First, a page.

Apparently, some machines in the business world (more than 10 million servers!) are still running Windows Server 2003, and that’s about to get very inconvenient for them once extended support ends next year.
Fortunately for the enterprise, Boston-area startup AppZero just received a healthy infusion of $3 million to help these gentle folks migrate to clouds or data centers running newer operating systems.
The investment comes from Progress Software founder Joe Alsop; Nigel Stokes of DataMirror; New Enterprise Associates (NEA) founder Frank A. Bonsal, Jr.; Canadian venture capital firm Covington Capital; unnamed Gold Bench Capital partners, who invested as individuals; and Matt Ocko of Data Collective, a big data-focused venture capital firm.
The startup estimates that more than $9 billion will be spent on modernization and migration of legacy systems over the next two years, creating a perfect opportunity for AppZero to facilitate these moves and make some solid revenue.
AppZero is trying to make it extremely fast and flexible for companies to move their Windows Server applications, allowing them to run natively on any version of any operating system, machine, or cloud.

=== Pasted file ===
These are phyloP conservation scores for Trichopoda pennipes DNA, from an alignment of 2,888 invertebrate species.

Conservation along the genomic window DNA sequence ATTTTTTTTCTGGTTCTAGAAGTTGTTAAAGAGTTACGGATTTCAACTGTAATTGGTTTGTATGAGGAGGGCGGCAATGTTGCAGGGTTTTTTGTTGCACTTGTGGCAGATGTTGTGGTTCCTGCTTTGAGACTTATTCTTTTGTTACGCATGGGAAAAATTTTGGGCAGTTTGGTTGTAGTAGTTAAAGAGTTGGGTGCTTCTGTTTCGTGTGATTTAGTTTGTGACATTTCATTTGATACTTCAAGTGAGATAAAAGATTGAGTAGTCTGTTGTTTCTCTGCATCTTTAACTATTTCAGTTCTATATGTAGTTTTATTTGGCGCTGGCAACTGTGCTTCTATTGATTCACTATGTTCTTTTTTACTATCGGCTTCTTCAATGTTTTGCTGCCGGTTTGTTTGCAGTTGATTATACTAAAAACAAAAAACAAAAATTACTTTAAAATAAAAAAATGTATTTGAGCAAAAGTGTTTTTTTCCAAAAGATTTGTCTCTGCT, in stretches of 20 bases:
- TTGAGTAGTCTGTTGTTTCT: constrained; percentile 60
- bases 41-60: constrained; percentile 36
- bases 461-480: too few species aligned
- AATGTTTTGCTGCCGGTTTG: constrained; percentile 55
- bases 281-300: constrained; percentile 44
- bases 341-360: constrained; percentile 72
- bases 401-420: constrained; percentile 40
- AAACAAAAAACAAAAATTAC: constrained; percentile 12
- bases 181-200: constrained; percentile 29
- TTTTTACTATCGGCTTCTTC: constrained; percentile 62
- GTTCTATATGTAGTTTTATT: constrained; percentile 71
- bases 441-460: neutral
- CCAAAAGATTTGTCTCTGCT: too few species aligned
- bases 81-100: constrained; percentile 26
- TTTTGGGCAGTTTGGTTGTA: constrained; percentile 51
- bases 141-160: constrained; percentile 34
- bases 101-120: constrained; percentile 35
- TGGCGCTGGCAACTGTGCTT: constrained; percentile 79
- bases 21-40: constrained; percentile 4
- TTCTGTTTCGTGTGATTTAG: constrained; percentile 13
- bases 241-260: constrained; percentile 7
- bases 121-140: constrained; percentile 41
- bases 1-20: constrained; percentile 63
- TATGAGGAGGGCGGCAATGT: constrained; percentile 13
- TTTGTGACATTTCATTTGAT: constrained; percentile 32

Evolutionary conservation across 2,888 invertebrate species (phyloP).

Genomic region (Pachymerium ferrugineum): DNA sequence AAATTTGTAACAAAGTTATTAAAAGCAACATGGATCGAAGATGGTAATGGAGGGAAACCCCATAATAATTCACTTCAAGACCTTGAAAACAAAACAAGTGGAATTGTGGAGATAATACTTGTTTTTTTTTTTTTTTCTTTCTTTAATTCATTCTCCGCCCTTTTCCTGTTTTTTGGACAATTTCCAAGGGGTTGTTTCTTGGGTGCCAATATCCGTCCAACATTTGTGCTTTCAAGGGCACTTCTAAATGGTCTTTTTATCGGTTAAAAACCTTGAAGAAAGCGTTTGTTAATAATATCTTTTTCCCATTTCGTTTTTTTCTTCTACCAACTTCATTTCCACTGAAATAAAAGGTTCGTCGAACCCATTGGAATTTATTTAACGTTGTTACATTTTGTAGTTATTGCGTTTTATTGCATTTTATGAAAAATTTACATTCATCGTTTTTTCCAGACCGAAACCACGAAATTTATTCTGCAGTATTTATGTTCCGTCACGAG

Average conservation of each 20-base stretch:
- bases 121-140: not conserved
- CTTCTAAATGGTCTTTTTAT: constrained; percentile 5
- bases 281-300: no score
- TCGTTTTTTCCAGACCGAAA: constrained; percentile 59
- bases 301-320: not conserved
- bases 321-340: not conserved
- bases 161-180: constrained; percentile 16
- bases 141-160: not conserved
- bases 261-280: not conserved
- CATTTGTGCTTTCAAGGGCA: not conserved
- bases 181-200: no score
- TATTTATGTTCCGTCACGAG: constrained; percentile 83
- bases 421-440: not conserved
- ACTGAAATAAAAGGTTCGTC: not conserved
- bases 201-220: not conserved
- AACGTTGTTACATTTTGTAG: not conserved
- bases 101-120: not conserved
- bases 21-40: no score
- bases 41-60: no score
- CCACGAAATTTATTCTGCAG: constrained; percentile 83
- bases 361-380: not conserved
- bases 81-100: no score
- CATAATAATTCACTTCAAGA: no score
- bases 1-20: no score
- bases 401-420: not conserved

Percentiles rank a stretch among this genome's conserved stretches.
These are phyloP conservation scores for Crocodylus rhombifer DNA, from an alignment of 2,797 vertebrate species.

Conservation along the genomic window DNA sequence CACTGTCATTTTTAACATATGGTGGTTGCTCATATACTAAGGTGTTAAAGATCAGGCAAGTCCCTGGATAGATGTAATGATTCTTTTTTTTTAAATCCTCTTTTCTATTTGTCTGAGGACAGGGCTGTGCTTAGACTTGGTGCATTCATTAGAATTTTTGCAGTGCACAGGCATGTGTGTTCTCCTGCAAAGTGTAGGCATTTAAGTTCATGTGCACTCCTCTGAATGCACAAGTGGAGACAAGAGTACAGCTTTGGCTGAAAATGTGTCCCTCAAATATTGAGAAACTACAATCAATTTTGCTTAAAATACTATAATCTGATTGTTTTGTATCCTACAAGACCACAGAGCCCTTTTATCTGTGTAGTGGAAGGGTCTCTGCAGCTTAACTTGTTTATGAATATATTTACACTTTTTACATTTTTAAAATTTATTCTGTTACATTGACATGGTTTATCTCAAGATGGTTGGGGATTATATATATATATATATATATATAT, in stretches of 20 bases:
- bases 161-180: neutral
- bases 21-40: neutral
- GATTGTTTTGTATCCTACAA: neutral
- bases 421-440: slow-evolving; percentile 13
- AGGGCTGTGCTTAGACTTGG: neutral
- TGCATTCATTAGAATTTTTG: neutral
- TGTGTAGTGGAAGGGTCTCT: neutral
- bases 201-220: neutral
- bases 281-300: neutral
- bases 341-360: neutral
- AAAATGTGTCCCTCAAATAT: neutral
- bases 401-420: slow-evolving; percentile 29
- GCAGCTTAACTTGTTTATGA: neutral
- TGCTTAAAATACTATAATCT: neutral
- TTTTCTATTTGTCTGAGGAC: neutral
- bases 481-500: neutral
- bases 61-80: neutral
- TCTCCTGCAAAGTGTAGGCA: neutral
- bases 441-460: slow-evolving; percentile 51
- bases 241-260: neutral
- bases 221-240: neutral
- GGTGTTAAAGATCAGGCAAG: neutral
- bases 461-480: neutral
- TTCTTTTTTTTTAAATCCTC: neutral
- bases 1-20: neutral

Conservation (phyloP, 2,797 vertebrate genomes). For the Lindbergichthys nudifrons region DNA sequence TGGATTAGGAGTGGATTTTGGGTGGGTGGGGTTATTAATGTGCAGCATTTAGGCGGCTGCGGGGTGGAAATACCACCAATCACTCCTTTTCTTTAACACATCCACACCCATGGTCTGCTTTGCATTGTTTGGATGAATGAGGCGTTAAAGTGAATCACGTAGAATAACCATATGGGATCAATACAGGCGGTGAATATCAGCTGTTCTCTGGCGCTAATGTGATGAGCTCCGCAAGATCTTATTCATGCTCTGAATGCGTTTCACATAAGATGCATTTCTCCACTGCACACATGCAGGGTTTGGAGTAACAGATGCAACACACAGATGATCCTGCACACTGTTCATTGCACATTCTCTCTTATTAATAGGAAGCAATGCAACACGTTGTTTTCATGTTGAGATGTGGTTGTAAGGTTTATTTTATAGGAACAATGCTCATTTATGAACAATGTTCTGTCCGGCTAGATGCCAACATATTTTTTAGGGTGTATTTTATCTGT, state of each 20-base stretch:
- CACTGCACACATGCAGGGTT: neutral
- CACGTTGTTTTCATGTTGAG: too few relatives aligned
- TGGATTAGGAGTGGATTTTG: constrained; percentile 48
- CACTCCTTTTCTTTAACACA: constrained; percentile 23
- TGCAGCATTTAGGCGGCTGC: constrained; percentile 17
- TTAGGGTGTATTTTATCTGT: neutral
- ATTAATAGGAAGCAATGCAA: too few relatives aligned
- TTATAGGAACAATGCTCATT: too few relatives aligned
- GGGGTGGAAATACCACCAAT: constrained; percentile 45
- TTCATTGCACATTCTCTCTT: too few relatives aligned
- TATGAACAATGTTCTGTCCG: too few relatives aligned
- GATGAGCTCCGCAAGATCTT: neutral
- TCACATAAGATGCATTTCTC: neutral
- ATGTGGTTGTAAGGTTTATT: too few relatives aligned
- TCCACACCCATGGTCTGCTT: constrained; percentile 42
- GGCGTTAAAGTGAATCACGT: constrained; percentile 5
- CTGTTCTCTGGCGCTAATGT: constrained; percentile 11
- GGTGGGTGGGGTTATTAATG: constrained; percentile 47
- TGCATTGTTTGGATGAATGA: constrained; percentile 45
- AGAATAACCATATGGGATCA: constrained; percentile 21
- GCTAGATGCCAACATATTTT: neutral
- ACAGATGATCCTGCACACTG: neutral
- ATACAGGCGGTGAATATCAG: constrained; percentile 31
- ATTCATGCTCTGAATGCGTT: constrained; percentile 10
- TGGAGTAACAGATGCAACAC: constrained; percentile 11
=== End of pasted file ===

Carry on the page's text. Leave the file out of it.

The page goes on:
“AppZero is in a unique position because our technology separates applications from the operating system, moving only the application and its data, while the traditional method of moving virtual machines can’t move (up-level) onto newer operating systems,” said AppZero CEO Greg O’Connor in a statement.
“We’re solving an enormous problem for IT, which is simultaneously serving as a catalyst for businesses ready to move to cloud-based environments.”
The company boasts Pabst Brewing Company as one of its key clients, leading us to applaud the beer company’s efforts to enter the current technological age. Any changes in the beer, however, are unlikely.
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